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Re: Bug#129604: general: Social Contract: We Do Hide Problems

On Sun, 2002-01-20 at 20:48, Manoj Srivastava wrote:
> 	Sounds very shifty to me. Or, to put it more charitably,
>  sounds very defensive -- and certainly reduces my trust in the
>  locksmith, him having to weasel behind a "you have no legally binding
>  agreement" clause.

Let's project this little story back on reality, ie. on the Debian
Project. The bottom line is, no one in the Debian Project can guarantee
that the software we distribute is completely secure. We have neither
the legal backing nor financial slack to do so. So we say, "we have this
software that works for us, and you can use it - note that it may not be
secure so we give you no guarantees, but here's the source code so you
can check for yourself or have someone else check for you".
This is not weaseling behind a "you have no legally binding agreement"
clause, it's just common sense. In fact, it would be very misleading NOT
to say so, because people might think we do make guarantees about the
software, and use it for things it can't do securely.

> 	Yeah, sure -- I also have no agreement with him that he'll not
>  just give his design away to the thieves at the get go, but I still
>  have expectations (which may even hold up in court)
> 	All of what you have said makes me trust the locksmith less.

Maybe you had too much trust in him in the first place?
Don't get me wrong, it's easy to trust someone that has never failed
you. But each time there's a possibility of someone failing you, and
someone doesn't, you should be careful not to raise your expectations.
If your expectations and trust in someone are realistic, then you don't
need to start completely distrusting that person when he fails you. No
one is perfect, and perfection shouldn't be expected from anyone.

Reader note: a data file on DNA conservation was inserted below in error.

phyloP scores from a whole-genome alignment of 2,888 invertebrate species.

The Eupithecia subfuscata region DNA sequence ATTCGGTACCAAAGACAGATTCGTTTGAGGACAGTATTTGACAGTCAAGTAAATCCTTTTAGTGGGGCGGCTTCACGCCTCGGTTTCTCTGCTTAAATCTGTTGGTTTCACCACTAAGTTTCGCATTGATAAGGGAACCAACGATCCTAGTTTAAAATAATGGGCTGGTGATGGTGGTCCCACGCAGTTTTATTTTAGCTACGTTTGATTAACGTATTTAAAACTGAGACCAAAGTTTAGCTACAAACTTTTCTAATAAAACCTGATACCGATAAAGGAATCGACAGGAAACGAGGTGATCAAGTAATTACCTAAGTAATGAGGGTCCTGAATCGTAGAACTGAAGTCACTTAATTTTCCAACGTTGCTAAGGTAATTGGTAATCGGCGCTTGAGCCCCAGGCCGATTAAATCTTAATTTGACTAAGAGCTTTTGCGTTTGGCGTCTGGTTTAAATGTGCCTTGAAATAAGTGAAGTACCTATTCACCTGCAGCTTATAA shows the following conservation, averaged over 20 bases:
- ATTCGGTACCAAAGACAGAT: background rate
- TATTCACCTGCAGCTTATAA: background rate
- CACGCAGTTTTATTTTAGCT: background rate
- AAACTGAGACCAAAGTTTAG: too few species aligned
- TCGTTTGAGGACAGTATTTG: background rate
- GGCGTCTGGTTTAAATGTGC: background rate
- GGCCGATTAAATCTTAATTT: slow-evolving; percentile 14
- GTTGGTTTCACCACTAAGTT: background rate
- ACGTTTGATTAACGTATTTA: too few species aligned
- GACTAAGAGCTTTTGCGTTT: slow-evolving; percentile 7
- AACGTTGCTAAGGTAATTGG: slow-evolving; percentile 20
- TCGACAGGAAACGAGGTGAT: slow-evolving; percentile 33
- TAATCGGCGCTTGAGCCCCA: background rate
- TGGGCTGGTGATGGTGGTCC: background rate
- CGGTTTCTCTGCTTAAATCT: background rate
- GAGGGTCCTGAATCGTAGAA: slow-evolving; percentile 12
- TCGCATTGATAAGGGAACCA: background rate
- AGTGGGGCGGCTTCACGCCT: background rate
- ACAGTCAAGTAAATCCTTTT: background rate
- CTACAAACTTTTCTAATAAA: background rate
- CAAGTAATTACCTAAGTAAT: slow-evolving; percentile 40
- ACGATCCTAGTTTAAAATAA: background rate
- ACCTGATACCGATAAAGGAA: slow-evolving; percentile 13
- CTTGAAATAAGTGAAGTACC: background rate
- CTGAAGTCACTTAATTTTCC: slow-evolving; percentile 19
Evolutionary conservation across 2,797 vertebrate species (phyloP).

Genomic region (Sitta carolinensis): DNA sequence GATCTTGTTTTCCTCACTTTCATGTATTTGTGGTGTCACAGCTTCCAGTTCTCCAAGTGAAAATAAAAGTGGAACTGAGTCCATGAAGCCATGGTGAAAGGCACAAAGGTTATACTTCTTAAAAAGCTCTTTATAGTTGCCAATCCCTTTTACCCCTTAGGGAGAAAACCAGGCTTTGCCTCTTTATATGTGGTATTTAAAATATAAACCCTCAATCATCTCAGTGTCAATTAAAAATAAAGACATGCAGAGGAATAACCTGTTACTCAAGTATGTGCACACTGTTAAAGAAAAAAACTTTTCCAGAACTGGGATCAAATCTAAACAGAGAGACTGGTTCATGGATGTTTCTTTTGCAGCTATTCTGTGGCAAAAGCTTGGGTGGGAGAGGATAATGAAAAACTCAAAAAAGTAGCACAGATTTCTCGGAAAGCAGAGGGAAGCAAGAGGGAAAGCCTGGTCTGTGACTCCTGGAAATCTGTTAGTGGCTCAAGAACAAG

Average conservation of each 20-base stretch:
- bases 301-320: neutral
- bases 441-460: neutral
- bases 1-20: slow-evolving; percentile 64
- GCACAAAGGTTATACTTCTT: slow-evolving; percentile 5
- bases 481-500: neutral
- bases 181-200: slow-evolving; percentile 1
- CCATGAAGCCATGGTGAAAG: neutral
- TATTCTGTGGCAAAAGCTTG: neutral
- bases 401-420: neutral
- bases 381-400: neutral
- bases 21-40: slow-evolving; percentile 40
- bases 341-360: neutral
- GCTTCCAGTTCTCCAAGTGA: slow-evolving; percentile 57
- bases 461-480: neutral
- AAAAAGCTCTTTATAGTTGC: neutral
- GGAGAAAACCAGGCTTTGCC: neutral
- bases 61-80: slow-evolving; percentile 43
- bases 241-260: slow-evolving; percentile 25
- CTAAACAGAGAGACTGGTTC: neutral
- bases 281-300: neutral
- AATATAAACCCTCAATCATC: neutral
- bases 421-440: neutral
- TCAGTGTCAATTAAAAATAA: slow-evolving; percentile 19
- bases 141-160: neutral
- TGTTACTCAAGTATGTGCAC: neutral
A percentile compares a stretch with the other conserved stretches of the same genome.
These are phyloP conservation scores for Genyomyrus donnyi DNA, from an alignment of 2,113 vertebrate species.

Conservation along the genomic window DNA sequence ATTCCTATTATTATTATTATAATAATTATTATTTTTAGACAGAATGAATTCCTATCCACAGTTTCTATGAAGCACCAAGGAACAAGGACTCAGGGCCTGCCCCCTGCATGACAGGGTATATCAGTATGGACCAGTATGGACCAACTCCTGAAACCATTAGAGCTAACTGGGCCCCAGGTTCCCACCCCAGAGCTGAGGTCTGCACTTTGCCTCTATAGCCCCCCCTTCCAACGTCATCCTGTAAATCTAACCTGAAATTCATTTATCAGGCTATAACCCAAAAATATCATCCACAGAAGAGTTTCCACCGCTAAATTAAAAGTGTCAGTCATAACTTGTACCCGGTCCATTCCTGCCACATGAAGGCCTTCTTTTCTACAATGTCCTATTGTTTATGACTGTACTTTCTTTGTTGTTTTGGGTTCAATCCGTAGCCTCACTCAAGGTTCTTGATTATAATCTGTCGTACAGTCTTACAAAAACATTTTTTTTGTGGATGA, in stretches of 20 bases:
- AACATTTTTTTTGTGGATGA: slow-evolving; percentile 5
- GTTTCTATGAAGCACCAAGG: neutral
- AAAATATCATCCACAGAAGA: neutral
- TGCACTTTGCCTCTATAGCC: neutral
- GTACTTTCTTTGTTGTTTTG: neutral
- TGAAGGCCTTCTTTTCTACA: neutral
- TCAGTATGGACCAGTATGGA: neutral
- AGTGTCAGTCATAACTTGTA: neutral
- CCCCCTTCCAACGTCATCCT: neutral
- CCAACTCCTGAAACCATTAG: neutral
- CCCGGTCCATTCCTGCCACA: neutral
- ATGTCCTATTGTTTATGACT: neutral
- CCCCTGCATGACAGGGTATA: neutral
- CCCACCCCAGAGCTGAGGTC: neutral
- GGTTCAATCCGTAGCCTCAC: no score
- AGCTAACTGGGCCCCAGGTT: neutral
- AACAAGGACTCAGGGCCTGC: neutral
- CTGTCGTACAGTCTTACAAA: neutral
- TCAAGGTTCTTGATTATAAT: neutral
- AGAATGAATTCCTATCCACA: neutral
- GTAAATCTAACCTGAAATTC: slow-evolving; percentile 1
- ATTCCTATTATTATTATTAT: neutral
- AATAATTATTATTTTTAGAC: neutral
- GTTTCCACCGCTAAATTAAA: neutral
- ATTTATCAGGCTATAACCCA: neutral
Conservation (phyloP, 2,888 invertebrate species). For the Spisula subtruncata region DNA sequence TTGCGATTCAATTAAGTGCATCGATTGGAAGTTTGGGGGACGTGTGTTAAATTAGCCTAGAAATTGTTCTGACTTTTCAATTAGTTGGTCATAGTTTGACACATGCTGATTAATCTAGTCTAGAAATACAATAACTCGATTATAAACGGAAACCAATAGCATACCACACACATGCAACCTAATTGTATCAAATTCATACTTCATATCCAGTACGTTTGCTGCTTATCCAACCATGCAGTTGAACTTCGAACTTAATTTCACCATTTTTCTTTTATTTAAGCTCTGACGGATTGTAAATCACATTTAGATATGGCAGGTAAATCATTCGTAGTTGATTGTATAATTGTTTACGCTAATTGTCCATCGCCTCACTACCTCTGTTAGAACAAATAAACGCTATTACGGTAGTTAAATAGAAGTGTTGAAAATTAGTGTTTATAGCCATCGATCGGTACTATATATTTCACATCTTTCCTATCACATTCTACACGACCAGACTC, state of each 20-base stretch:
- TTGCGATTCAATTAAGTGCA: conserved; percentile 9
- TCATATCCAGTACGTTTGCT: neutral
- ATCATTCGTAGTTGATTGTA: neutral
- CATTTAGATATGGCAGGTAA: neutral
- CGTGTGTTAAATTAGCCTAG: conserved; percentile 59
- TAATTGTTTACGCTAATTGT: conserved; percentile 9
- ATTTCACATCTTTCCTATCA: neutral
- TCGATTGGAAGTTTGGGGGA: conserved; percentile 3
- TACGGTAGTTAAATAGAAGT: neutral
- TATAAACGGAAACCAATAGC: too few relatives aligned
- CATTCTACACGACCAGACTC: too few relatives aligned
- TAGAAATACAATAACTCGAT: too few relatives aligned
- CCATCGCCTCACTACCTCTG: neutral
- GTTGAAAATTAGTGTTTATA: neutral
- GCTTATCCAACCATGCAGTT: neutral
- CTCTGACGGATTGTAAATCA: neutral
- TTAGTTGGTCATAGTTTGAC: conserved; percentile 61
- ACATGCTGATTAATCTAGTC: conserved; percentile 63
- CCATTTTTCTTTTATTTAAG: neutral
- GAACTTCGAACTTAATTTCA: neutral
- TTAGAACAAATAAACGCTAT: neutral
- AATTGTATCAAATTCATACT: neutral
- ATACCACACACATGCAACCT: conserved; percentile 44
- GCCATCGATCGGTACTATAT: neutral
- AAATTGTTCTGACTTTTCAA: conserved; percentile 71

> 	But there are other brands. And there are other protective
>  measures I can take if I knew the lock is vulnerable. Or other
>  companies to go to (I mean, in the lock category called browsers, or
>  MTA's, or even bind, there are multuple locksmiths making locks)

Only... They have all agreed, along with the Debian Project, to practise
controlled disclosure. By definition, no subscriber to the information
lists we are talking about can disclose that information without
breaking the agreement. So, while there are indeed other locksmiths,
they have a mutual agreement on this issue.

>  Fabian> Are you saying there is someone who has access to
>  Fabian> non-disclosure-before-fix information that knowingly spreads the
>  Fabian> information to black hats? If you have proof of this, it would be
>  Fabian> interesting to see it.
> 	Proof? No, or they would bve in jail. In security, though, one
>  does risk assessment, and assessment is oftne done without even a
>  vestige of ``proof''. Indeed, asking for proof during risk assessment
>  smacks of naivete.

Yes. Only risk assessment is "your" (the user) responsibility. The
Debian Project does security issues in a particular way. So do other
vendors. You must ask yourself, "do I trust the Debian Project" or "do I